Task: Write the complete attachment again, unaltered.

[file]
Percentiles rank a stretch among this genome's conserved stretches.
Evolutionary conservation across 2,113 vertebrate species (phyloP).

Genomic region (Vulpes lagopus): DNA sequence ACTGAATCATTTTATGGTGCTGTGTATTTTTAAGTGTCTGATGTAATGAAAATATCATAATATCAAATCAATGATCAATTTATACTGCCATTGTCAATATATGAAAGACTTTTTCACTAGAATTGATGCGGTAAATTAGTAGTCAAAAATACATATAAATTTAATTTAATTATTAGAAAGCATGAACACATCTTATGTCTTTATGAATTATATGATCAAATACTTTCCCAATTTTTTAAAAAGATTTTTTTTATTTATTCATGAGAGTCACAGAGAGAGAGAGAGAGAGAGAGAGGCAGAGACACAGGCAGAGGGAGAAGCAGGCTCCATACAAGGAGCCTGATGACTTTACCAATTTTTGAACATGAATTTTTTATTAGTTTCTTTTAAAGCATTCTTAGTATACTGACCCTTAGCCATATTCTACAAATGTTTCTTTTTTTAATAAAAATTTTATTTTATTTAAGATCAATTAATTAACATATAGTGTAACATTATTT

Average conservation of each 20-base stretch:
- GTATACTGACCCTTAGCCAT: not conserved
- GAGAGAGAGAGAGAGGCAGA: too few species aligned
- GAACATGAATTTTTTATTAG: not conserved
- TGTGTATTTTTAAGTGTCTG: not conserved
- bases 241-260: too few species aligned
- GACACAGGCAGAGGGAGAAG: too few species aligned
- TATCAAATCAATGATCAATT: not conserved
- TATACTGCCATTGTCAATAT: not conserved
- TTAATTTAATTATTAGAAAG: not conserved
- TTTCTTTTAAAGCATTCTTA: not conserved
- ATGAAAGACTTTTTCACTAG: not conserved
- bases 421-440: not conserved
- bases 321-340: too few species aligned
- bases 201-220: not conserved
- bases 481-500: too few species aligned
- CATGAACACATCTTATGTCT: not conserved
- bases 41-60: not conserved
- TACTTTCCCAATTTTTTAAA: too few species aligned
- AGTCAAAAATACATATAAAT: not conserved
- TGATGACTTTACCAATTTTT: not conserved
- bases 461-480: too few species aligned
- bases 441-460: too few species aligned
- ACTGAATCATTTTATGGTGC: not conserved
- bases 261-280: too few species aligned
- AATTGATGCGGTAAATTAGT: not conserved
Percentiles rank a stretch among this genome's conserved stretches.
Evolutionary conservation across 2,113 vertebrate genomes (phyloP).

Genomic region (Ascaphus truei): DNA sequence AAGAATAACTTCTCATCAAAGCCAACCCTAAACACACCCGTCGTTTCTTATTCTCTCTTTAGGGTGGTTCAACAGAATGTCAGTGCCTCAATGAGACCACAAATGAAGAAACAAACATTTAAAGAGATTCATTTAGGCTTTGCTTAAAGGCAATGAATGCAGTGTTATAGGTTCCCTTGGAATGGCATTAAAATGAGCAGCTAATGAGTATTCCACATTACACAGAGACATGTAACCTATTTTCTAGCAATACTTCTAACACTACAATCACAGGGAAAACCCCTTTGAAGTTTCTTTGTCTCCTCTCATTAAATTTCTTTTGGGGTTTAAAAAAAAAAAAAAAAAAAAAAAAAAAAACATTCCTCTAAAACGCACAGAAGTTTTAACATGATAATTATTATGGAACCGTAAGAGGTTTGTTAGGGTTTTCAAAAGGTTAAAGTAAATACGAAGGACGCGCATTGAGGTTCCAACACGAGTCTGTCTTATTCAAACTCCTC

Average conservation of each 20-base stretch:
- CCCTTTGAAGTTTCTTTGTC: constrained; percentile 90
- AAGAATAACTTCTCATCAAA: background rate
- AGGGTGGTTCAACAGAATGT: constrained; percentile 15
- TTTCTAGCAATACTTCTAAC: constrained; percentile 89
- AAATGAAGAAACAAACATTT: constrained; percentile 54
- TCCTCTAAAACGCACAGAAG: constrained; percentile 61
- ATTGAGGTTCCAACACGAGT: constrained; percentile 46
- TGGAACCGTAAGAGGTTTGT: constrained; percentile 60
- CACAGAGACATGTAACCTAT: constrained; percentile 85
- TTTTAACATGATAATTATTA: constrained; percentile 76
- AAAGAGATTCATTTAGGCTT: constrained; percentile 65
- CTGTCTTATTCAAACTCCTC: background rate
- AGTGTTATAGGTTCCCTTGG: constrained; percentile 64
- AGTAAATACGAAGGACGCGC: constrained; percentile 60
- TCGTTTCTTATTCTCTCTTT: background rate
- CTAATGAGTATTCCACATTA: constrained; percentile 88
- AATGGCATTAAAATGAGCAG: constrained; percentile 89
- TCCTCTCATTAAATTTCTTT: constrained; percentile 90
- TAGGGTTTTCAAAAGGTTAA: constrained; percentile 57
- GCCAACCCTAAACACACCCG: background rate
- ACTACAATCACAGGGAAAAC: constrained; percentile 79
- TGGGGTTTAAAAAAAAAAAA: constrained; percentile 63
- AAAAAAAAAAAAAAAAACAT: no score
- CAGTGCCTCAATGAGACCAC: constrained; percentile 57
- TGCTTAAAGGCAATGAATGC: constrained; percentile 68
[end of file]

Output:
Percentiles rank a stretch among this genome's conserved stretches.
Evolutionary conservation across 2,113 vertebrate species (phyloP).

Genomic region (Vulpes lagopus): DNA sequence ACTGAATCATTTTATGGTGCTGTGTATTTTTAAGTGTCTGATGTAATGAAAATATCATAATATCAAATCAATGATCAATTTATACTGCCATTGTCAATATATGAAAGACTTTTTCACTAGAATTGATGCGGTAAATTAGTAGTCAAAAATACATATAAATTTAATTTAATTATTAGAAAGCATGAACACATCTTATGTCTTTATGAATTATATGATCAAATACTTTCCCAATTTTTTAAAAAGATTTTTTTTATTTATTCATGAGAGTCACAGAGAGAGAGAGAGAGAGAGAGAGGCAGAGACACAGGCAGAGGGAGAAGCAGGCTCCATACAAGGAGCCTGATGACTTTACCAATTTTTGAACATGAATTTTTTATTAGTTTCTTTTAAAGCATTCTTAGTATACTGACCCTTAGCCATATTCTACAAATGTTTCTTTTTTTAATAAAAATTTTATTTTATTTAAGATCAATTAATTAACATATAGTGTAACATTATTT

Average conservation of each 20-base stretch:
- GTATACTGACCCTTAGCCAT: not conserved
- GAGAGAGAGAGAGAGGCAGA: too few species aligned
- GAACATGAATTTTTTATTAG: not conserved
- TGTGTATTTTTAAGTGTCTG: not conserved
- bases 241-260: too few species aligned
- GACACAGGCAGAGGGAGAAG: too few species aligned
- TATCAAATCAATGATCAATT: not conserved
- TATACTGCCATTGTCAATAT: not conserved
- TTAATTTAATTATTAGAAAG: not conserved
- TTTCTTTTAAAGCATTCTTA: not conserved
- ATGAAAGACTTTTTCACTAG: not conserved
- bases 421-440: not conserved
- bases 321-340: too few species aligned
- bases 201-220: not conserved
- bases 481-500: too few species aligned
- CATGAACACATCTTATGTCT: not conserved
- bases 41-60: not conserved
- TACTTTCCCAATTTTTTAAA: too few species aligned
- AGTCAAAAATACATATAAAT: not conserved
- TGATGACTTTACCAATTTTT: not conserved
- bases 461-480: too few species aligned
- bases 441-460: too few species aligned
- ACTGAATCATTTTATGGTGC: not conserved
- bases 261-280: too few species aligned
- AATTGATGCGGTAAATTAGT: not conserved
Percentiles rank a stretch among this genome's conserved stretches.
Evolutionary conservation across 2,113 vertebrate genomes (phyloP).

Genomic region (Ascaphus truei): DNA sequence AAGAATAACTTCTCATCAAAGCCAACCCTAAACACACCCGTCGTTTCTTATTCTCTCTTTAGGGTGGTTCAACAGAATGTCAGTGCCTCAATGAGACCACAAATGAAGAAACAAACATTTAAAGAGATTCATTTAGGCTTTGCTTAAAGGCAATGAATGCAGTGTTATAGGTTCCCTTGGAATGGCATTAAAATGAGCAGCTAATGAGTATTCCACATTACACAGAGACATGTAACCTATTTTCTAGCAATACTTCTAACACTACAATCACAGGGAAAACCCCTTTGAAGTTTCTTTGTCTCCTCTCATTAAATTTCTTTTGGGGTTTAAAAAAAAAAAAAAAAAAAAAAAAAAAAACATTCCTCTAAAACGCACAGAAGTTTTAACATGATAATTATTATGGAACCGTAAGAGGTTTGTTAGGGTTTTCAAAAGGTTAAAGTAAATACGAAGGACGCGCATTGAGGTTCCAACACGAGTCTGTCTTATTCAAACTCCTC

Average conservation of each 20-base stretch:
- CCCTTTGAAGTTTCTTTGTC: constrained; percentile 90
- AAGAATAACTTCTCATCAAA: background rate
- AGGGTGGTTCAACAGAATGT: constrained; percentile 15
- TTTCTAGCAATACTTCTAAC: constrained; percentile 89
- AAATGAAGAAACAAACATTT: constrained; percentile 54
- TCCTCTAAAACGCACAGAAG: constrained; percentile 61
- ATTGAGGTTCCAACACGAGT: constrained; percentile 46
- TGGAACCGTAAGAGGTTTGT: constrained; percentile 60
- CACAGAGACATGTAACCTAT: constrained; percentile 85
- TTTTAACATGATAATTATTA: constrained; percentile 76
- AAAGAGATTCATTTAGGCTT: constrained; percentile 65
- CTGTCTTATTCAAACTCCTC: background rate
- AGTGTTATAGGTTCCCTTGG: constrained; percentile 64
- AGTAAATACGAAGGACGCGC: constrained; percentile 60
- TCGTTTCTTATTCTCTCTTT: background rate
- CTAATGAGTATTCCACATTA: constrained; percentile 88
- AATGGCATTAAAATGAGCAG: constrained; percentile 89
- TCCTCTCATTAAATTTCTTT: constrained; percentile 90
- TAGGGTTTTCAAAAGGTTAA: constrained; percentile 57
- GCCAACCCTAAACACACCCG: background rate
- ACTACAATCACAGGGAAAAC: constrained; percentile 79
- TGGGGTTTAAAAAAAAAAAA: constrained; percentile 63
- AAAAAAAAAAAAAAAAACAT: no score
- CAGTGCCTCAATGAGACCAC: constrained; percentile 57
- TGCTTAAAGGCAATGAATGC: constrained; percentile 68